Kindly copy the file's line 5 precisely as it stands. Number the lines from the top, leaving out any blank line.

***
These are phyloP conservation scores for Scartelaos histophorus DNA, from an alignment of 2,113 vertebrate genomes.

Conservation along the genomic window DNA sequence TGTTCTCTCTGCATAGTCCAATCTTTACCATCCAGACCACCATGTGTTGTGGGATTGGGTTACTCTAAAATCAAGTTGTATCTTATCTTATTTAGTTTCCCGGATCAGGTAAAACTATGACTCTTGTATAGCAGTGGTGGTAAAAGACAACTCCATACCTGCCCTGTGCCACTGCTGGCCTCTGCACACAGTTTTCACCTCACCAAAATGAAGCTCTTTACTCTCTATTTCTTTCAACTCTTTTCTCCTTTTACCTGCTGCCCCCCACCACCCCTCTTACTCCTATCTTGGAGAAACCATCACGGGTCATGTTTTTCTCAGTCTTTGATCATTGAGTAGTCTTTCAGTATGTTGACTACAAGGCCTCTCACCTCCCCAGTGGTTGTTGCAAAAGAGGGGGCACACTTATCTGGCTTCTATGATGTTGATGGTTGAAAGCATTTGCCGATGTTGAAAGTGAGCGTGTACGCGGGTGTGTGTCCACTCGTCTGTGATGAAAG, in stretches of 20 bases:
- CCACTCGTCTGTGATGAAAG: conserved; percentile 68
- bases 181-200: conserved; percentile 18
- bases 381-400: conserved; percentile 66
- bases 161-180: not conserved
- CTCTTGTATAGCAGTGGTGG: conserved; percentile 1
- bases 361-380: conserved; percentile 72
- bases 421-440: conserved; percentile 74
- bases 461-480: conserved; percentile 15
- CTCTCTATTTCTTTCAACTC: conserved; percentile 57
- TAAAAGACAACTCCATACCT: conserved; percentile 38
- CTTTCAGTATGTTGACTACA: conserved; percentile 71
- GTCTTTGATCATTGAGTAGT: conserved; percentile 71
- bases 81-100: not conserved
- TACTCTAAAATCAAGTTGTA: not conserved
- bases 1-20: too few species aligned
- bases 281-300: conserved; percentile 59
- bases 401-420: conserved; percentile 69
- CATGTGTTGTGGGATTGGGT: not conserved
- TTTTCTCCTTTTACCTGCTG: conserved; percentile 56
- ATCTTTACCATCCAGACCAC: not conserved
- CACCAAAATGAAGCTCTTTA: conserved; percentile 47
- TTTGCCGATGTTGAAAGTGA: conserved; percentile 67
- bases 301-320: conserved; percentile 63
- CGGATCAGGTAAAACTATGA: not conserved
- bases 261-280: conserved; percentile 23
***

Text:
- bases 381-400: conserved; percentile 66